Putting victims at the heart of remedies to human rights violations
Families of victims of human rights violations gather at a family camp to help them process their traumatic experiences.
A persistent theme in the stories of survivors of victims of human rights violations (HRVs) is the postponement of grief.
An overwhelming percentage of victims of extrajudicial killings (EJKs) are poor male breadwinners. Women thus have pick up the pieces of shattered lives. HRVs often bury families in deeper poverty, which is the primary impetus for many of small-time drug dealings in the first place.
Quick deaths give birth to lives of even more want. In the mind of a widow, the death of a husband is only the first, and sometimes the least, of many other problems that have broken her life open.
The GOJUST Human Rights Project has supported the creation of human rights hubs that precisely help surviving families of slain victims sustain themselves, in body as well as in spirit. These human rights hubs provide an array of human rights services for the surviving families of victims and for victims themselves of HRVs.
Networks of CSO partners have come together to establish hubs that support the needs of victims – some hubs serve as sanctuaries and shelters, putting a roof over the heads of families who’ve lost loved ones to EJKs. Other hubs provide welfare and livelihood opportunities, enabling individuals to stand on their own feet. Still others provide legal assistance, dispensing legal advice and conducting rights awareness or measures to address health and wellness during critical times.
The hubs also provide psycho-social services, hosting counseling sessions as well as conversations between survivors. In these hubs, they are able to take a breath or shed a tear; to name the wounds that stalk their waking lives. These psycho-social services complement the women’s empowerment program of these hubs, to transform helplessness into agency.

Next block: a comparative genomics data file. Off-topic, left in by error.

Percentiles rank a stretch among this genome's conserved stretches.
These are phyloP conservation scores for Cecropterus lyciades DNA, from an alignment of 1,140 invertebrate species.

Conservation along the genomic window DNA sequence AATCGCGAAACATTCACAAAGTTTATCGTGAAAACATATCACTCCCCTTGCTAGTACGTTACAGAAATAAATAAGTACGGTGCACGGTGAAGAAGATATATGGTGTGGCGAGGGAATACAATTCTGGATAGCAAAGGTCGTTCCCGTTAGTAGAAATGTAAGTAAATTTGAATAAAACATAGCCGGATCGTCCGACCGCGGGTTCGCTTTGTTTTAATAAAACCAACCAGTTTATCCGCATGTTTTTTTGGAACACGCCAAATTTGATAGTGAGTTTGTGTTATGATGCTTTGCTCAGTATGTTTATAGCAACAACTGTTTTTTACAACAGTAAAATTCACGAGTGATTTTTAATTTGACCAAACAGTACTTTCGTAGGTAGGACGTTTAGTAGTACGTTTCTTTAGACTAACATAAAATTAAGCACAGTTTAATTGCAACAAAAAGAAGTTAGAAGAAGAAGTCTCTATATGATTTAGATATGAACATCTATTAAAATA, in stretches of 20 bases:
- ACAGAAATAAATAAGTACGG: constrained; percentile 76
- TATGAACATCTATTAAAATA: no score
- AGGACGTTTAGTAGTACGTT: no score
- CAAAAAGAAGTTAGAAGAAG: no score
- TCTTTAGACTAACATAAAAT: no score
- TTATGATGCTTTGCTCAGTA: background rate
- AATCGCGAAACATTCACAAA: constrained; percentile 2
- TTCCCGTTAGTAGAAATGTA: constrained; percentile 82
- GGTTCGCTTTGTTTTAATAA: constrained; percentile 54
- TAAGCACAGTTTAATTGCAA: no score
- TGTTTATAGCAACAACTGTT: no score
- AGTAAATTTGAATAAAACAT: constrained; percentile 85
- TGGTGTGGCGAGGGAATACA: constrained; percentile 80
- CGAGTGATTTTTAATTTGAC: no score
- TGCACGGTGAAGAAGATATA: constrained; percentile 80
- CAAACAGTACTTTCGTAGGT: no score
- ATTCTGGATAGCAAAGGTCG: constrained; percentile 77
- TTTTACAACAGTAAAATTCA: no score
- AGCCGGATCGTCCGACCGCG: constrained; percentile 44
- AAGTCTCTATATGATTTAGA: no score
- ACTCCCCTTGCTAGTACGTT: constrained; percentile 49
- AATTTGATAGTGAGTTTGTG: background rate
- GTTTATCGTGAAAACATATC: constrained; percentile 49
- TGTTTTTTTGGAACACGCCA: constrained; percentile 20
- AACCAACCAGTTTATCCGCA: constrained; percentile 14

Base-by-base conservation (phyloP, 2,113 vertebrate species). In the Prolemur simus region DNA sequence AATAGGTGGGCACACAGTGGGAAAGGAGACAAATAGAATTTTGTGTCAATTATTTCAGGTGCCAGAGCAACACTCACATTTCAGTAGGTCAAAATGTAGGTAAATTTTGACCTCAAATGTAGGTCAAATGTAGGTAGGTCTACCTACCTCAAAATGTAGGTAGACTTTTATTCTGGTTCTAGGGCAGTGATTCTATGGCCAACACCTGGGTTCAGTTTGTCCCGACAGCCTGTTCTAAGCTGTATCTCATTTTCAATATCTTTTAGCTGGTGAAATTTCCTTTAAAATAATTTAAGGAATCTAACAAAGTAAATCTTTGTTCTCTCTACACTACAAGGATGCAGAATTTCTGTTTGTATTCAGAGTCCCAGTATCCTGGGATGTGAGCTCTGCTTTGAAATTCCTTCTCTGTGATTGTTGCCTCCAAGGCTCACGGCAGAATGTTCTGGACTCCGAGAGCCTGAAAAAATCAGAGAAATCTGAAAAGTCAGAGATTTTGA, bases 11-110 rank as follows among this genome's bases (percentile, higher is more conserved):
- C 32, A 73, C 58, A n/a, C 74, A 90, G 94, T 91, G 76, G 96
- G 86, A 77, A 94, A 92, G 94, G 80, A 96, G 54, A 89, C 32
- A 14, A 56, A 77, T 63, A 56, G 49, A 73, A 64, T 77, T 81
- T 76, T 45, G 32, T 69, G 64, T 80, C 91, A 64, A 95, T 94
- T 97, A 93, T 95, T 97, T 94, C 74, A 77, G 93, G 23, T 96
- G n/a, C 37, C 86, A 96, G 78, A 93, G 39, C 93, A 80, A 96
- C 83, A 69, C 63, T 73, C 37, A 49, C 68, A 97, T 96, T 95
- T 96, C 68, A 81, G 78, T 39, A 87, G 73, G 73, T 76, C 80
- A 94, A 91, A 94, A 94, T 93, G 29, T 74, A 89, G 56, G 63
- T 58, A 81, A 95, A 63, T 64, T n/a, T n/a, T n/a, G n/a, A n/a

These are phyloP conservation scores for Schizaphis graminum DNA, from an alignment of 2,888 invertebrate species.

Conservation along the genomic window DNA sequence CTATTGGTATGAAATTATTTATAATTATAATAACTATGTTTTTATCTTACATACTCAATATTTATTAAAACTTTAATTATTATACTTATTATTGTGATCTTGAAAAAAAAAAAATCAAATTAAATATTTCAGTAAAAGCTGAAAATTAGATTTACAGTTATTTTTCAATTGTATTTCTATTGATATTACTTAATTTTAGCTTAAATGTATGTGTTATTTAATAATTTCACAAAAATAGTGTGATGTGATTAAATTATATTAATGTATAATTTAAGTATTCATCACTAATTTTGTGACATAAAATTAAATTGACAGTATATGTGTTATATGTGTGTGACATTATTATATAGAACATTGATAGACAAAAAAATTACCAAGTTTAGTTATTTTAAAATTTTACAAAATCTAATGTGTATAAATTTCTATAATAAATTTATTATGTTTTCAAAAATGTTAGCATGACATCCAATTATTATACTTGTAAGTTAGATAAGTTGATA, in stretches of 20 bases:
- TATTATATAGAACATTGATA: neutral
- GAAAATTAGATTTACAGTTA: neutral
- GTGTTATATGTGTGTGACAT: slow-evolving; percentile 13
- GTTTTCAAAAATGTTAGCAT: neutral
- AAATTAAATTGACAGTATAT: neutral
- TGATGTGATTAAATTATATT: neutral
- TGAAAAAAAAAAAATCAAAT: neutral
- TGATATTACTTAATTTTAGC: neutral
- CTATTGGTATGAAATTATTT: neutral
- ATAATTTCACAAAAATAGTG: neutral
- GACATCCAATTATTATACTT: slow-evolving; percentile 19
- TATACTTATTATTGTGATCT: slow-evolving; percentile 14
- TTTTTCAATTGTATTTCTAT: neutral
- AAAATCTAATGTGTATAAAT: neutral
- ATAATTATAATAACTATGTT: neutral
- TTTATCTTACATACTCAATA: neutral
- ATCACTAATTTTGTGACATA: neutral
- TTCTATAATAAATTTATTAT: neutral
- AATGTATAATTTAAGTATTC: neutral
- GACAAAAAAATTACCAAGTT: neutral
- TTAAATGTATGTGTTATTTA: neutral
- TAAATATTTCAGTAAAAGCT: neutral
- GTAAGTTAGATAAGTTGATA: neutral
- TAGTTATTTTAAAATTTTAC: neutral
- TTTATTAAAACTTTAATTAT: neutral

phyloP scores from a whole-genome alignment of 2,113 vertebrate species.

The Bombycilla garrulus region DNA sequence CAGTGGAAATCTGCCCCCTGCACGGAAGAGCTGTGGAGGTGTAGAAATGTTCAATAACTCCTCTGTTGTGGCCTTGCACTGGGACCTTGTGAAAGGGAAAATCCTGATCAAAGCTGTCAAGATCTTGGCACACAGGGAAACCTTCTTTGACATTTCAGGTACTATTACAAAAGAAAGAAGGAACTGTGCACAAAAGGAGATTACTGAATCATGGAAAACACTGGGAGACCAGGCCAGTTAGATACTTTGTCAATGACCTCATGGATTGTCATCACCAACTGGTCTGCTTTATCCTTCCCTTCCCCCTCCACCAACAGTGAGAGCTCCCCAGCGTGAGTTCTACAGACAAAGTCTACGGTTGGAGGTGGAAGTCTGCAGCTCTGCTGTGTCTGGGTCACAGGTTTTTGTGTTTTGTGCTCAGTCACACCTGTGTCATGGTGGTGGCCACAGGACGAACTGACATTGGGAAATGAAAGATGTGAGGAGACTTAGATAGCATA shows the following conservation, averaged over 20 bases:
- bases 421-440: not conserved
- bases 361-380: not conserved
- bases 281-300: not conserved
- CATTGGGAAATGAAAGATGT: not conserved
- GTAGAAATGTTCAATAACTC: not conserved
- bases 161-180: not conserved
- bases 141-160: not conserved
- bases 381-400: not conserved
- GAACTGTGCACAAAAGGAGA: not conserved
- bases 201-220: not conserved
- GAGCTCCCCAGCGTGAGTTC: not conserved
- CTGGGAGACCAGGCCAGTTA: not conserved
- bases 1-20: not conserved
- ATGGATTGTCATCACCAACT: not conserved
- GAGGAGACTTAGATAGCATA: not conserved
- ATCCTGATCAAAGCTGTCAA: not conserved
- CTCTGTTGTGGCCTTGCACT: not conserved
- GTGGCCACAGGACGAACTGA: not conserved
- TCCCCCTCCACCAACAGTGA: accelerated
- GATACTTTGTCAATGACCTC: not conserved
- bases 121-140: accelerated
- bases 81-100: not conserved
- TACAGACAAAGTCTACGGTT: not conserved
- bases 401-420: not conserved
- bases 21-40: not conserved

One example of an activity out of these hubs is a family camp where surviving families of EJKs were given a space to share their experiences and grief. In 2019, six families gathered in Cavite for an activity organized by the St. Scholastica’s Institute of the Women’s Studies Foundation. Although the main participants were widows, mothers, and grandmothers of EJK victims, their children and grandchildren came with them. Volunteer psychologists, sociologists, social workers, and other therapy experts facilitated workshops. These workshops employed creative methods such as arts, games, and storytelling to allow the participants to express themselves freely.
“Matagal na akong hindi nakalaro nang ganito,” one of the children who took part in the camp said. Children played board games with the volunteer facilitators from the Philippine Educational Theater Association (PETA).
A family camp in Cavite, in 2019.
These hubs also assist in the victim support and referral mechanism that facilitates the processing of remedies to victims of HRVs.
18 of such hubs have been set up in various places across the country, in partnership with eight civil society partners. //
This document was produced with the assistance of the European Union (EU) and the Spanish Agency for International Development Cooperation (AECID) through the GOJUST Human Rights Project. The views reflected herein can in no way be taken to reflect the official opinion of the European Union or the AECID.